Learning the basics of a new language before travelling to a foreign country can make all the difference for travellers who’d like to take their discovery experiences to the next level. Communicating with natives in their own language is an eye-opening experience, and it can truly make you feel like one of them. After all, isn’t that the most authentic way of exploring a new country?

The basics of a new language are useful and sometimes even mandatory when travelling to a new country. You’re probably asking yourself “What is the secret to mastering the basics of a foreign language?” The answer is that there is no secret. You just have to be tenacious. Choose a learning strategy and stick to it. Know what suits you best and go wild. Here are some tips that might save you some time when learning a new tongue.

1. Start with the greetings

If the basics of languages had an alphabet, greetings would be the letter “A”. Thus, greetings should always be number one on your to-learn list. It’s the first thing you’ll say wherever you are. It’s your business card and a sign of respect towards the country you are visiting and its people. It’s also how you put a smile on a foreigner’s face.

2. Use a language-learning app

This is the easiest solution we can recommend. Try Mondly for example — an innovative language learning app that helps you to literally play your way to a new language. The key here isn’t to just use it, but to use it consistently.
The world wide web is full of tips, tricks, and shortcuts on how to learn the basics of a foreign language quickly, but language learning apps are probably the best way to reach your goal faster. Their content is already based on a learning strategy backed up by research and algorithms. Your only job is to kickstart the learning. Furthermore, language learning apps usually offer carefully-crafted gamified experiences that make you always want more, so this should be super fun.

3. Watch movies in the target language

You’ll enjoy every minute of it and accustom your brain to the sound of the new language in the process. That, of course, is applicable if the country you want to visit is known to produce good movies.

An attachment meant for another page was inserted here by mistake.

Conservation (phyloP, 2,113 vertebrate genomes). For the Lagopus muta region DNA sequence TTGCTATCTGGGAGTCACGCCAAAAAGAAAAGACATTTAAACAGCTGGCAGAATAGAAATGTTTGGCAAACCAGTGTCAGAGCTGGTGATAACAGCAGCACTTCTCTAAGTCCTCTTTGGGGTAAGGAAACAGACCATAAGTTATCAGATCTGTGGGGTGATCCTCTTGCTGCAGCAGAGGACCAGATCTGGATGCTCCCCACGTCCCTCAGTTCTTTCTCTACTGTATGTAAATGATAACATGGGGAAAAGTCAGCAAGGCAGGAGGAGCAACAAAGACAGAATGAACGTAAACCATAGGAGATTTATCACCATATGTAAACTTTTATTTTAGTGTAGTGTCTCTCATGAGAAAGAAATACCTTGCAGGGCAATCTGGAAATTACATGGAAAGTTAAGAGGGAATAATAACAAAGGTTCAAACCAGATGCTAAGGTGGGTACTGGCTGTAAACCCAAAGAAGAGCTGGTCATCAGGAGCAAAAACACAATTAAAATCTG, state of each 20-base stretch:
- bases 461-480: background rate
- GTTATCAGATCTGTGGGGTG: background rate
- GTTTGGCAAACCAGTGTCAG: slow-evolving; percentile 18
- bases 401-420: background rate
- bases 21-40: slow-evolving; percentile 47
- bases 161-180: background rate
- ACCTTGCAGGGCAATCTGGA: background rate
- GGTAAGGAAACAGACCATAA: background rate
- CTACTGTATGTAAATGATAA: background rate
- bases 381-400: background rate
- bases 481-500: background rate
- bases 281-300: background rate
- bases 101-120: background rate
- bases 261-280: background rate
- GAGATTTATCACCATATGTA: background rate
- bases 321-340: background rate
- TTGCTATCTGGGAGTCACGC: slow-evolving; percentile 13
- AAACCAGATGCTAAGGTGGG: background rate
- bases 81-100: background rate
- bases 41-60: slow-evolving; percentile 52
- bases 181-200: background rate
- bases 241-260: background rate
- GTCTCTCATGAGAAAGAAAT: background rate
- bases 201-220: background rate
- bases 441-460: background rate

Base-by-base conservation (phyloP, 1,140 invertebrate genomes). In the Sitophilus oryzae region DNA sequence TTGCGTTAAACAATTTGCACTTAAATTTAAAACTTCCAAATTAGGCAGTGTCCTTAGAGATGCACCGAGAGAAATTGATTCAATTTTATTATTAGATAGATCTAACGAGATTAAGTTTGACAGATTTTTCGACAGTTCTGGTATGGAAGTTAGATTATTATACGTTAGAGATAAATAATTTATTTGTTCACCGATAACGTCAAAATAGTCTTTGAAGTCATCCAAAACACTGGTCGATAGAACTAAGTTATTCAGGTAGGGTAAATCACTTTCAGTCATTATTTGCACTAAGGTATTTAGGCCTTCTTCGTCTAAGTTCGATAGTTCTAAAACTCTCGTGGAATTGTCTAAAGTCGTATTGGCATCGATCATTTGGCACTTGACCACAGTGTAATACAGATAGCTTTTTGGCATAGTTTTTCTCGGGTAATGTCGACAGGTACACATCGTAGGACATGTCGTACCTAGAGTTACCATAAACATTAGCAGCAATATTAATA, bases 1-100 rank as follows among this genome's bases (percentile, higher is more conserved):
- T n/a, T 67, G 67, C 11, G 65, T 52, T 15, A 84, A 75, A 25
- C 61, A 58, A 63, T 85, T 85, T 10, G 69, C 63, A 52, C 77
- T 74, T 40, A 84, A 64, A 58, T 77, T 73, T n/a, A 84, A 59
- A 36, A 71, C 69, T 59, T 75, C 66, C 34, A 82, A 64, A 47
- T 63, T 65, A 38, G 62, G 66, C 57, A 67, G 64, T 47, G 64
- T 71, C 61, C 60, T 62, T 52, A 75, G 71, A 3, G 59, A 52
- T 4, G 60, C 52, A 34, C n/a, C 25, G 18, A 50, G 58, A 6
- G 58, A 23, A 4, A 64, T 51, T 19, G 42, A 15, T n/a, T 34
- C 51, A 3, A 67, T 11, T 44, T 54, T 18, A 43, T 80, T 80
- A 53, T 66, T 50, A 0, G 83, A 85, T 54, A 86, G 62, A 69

4. Listen to some traditional music

As we all know, traditional music is defined as “songs and tunes which have been performed, by custom, over a long period (usually several generations) in a certain country or geographical area”. Traditional music will both help you accustom your brain to the sound of the new language — the same as movies — and give you some insight into the country’s culture and customs.

5. Discover cognates and mnemonics

This may sound complicated but it’s actually really simple. A cognate is a foreign word that has a very similar form in your own language; like elephant in English and elefante in Spanish. Another good example is the Italian ‘mangiare’ (to eat) which is cognate with the French ‘manger’. These are basically words you already know. You just have to discover them first.

Mnemonics, on the other hand, are your own creations. A mnemonic device is any learning technique that involved creating connections that will help you remember stubborn words. There are many types of mnemonics you can create: music, name, expression/word, model, rhyme, note organisation, image, connection, or spelling mnemonics. Just come up with it yourself, so you’ll be more likely to remember it. Choose your words, create songs, poems or rhymes and everything will become way easier.

6. Prepare your speech muscles with tongue twisters

“Pancha plancha con cuatro planchas. ¿Con cuántas planchas Pancha plancha?” If you are struggling with Spanish pronunciation, try to say that fast. Start slowly and increase the pace with every repetition. This will help you train your speech muscles faster. It’s like sending your tongue to the gym!

7. Make lists of things you might want to say

If there isn’t much time left until your trip, try to learn whole phrases that will help you more than individual words. Analyse your itinerary and try to discover specific scenarios and conversations that might happen, like going to a restaurant, buying tickets, taking a taxi, asking for directions, talking to the hotel receptionist, and so on. Learn all the possible phrases beforehand and make your life easier!

9. Talk to yourself

Get your alter ego out and practice! Practising conversations is fundamental when learning a new language. It brings you closer to fluency and it boosts your confidence for later when you are going to do it for real. Put yourself in different situations, and discover new words and phrases that you might want to say! The key is to make the conversation feel as real as possible.

10. Be specific and don’t give up!

Don’t overload yourself — be specific with what you want to achieve and make lists. You are not going to see the results if you don’t set realistic goals. Observing real progress in your learning journey will make all the difference in building confidence and talking to the natives of the country you are going to visit.

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